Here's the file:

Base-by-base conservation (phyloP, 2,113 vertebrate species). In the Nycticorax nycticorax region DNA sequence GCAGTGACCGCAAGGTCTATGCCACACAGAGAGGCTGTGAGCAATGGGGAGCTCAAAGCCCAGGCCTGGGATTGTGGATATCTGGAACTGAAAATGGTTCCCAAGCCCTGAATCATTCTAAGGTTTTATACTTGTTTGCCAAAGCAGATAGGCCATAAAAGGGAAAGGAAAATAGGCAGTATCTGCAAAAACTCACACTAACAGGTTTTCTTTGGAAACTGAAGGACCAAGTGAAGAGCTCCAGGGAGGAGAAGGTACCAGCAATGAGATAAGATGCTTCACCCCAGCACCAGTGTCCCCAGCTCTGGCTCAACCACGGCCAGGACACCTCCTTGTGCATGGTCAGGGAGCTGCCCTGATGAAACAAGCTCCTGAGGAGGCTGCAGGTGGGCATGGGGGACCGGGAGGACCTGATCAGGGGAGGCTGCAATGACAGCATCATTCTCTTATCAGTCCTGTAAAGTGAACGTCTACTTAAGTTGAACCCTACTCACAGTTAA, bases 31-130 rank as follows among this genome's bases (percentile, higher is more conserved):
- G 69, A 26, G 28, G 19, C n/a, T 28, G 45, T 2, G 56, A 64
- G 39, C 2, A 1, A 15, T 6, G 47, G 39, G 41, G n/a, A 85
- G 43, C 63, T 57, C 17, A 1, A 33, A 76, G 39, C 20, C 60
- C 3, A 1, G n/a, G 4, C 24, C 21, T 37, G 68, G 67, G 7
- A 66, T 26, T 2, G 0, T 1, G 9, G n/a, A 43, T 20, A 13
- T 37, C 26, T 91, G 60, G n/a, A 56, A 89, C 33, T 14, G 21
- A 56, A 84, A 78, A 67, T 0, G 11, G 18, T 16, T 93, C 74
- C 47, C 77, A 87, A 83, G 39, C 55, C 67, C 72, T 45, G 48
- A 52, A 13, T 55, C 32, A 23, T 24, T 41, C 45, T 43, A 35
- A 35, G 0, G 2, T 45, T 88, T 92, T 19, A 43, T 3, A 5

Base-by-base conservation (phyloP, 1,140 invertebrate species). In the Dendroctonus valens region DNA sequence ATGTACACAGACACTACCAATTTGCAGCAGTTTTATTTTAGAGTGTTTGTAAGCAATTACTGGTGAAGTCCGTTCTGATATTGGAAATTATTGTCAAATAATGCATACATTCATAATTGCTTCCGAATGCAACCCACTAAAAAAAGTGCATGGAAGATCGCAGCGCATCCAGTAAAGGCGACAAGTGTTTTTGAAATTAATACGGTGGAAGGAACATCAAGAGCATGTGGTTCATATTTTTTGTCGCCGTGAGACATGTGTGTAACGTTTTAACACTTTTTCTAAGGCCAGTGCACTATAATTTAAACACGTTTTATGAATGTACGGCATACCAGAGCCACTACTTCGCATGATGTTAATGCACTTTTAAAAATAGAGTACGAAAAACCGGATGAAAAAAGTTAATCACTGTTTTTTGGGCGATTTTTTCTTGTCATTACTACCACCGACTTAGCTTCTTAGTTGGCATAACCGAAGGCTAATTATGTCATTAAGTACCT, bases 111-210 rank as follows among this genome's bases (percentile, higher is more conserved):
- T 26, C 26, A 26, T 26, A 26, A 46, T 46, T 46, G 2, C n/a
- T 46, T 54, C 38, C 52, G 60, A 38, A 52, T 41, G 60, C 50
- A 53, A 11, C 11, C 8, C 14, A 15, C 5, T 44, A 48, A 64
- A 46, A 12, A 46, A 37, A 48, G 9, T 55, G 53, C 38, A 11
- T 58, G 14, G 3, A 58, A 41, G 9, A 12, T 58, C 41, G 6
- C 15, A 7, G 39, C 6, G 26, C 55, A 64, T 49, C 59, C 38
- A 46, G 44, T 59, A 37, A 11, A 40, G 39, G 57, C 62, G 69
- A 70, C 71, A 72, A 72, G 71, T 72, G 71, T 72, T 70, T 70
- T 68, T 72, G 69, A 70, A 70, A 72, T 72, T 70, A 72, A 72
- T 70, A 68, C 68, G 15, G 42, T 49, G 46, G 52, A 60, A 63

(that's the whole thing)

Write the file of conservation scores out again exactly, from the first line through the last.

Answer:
Base-by-base conservation (phyloP, 2,113 vertebrate species). In the Nycticorax nycticorax region DNA sequence GCAGTGACCGCAAGGTCTATGCCACACAGAGAGGCTGTGAGCAATGGGGAGCTCAAAGCCCAGGCCTGGGATTGTGGATATCTGGAACTGAAAATGGTTCCCAAGCCCTGAATCATTCTAAGGTTTTATACTTGTTTGCCAAAGCAGATAGGCCATAAAAGGGAAAGGAAAATAGGCAGTATCTGCAAAAACTCACACTAACAGGTTTTCTTTGGAAACTGAAGGACCAAGTGAAGAGCTCCAGGGAGGAGAAGGTACCAGCAATGAGATAAGATGCTTCACCCCAGCACCAGTGTCCCCAGCTCTGGCTCAACCACGGCCAGGACACCTCCTTGTGCATGGTCAGGGAGCTGCCCTGATGAAACAAGCTCCTGAGGAGGCTGCAGGTGGGCATGGGGGACCGGGAGGACCTGATCAGGGGAGGCTGCAATGACAGCATCATTCTCTTATCAGTCCTGTAAAGTGAACGTCTACTTAAGTTGAACCCTACTCACAGTTAA, bases 31-130 rank as follows among this genome's bases (percentile, higher is more conserved):
- G 69, A 26, G 28, G 19, C n/a, T 28, G 45, T 2, G 56, A 64
- G 39, C 2, A 1, A 15, T 6, G 47, G 39, G 41, G n/a, A 85
- G 43, C 63, T 57, C 17, A 1, A 33, A 76, G 39, C 20, C 60
- C 3, A 1, G n/a, G 4, C 24, C 21, T 37, G 68, G 67, G 7
- A 66, T 26, T 2, G 0, T 1, G 9, G n/a, A 43, T 20, A 13
- T 37, C 26, T 91, G 60, G n/a, A 56, A 89, C 33, T 14, G 21
- A 56, A 84, A 78, A 67, T 0, G 11, G 18, T 16, T 93, C 74
- C 47, C 77, A 87, A 83, G 39, C 55, C 67, C 72, T 45, G 48
- A 52, A 13, T 55, C 32, A 23, T 24, T 41, C 45, T 43, A 35
- A 35, G 0, G 2, T 45, T 88, T 92, T 19, A 43, T 3, A 5

Base-by-base conservation (phyloP, 1,140 invertebrate species). In the Dendroctonus valens region DNA sequence ATGTACACAGACACTACCAATTTGCAGCAGTTTTATTTTAGAGTGTTTGTAAGCAATTACTGGTGAAGTCCGTTCTGATATTGGAAATTATTGTCAAATAATGCATACATTCATAATTGCTTCCGAATGCAACCCACTAAAAAAAGTGCATGGAAGATCGCAGCGCATCCAGTAAAGGCGACAAGTGTTTTTGAAATTAATACGGTGGAAGGAACATCAAGAGCATGTGGTTCATATTTTTTGTCGCCGTGAGACATGTGTGTAACGTTTTAACACTTTTTCTAAGGCCAGTGCACTATAATTTAAACACGTTTTATGAATGTACGGCATACCAGAGCCACTACTTCGCATGATGTTAATGCACTTTTAAAAATAGAGTACGAAAAACCGGATGAAAAAAGTTAATCACTGTTTTTTGGGCGATTTTTTCTTGTCATTACTACCACCGACTTAGCTTCTTAGTTGGCATAACCGAAGGCTAATTATGTCATTAAGTACCT, bases 111-210 rank as follows among this genome's bases (percentile, higher is more conserved):
- T 26, C 26, A 26, T 26, A 26, A 46, T 46, T 46, G 2, C n/a
- T 46, T 54, C 38, C 52, G 60, A 38, A 52, T 41, G 60, C 50
- A 53, A 11, C 11, C 8, C 14, A 15, C 5, T 44, A 48, A 64
- A 46, A 12, A 46, A 37, A 48, G 9, T 55, G 53, C 38, A 11
- T 58, G 14, G 3, A 58, A 41, G 9, A 12, T 58, C 41, G 6
- C 15, A 7, G 39, C 6, G 26, C 55, A 64, T 49, C 59, C 38
- A 46, G 44, T 59, A 37, A 11, A 40, G 39, G 57, C 62, G 69
- A 70, C 71, A 72, A 72, G 71, T 72, G 71, T 72, T 70, T 70
- T 68, T 72, G 69, A 70, A 70, A 72, T 72, T 70, A 72, A 72
- T 70, A 68, C 68, G 15, G 42, T 49, G 46, G 52, A 60, A 63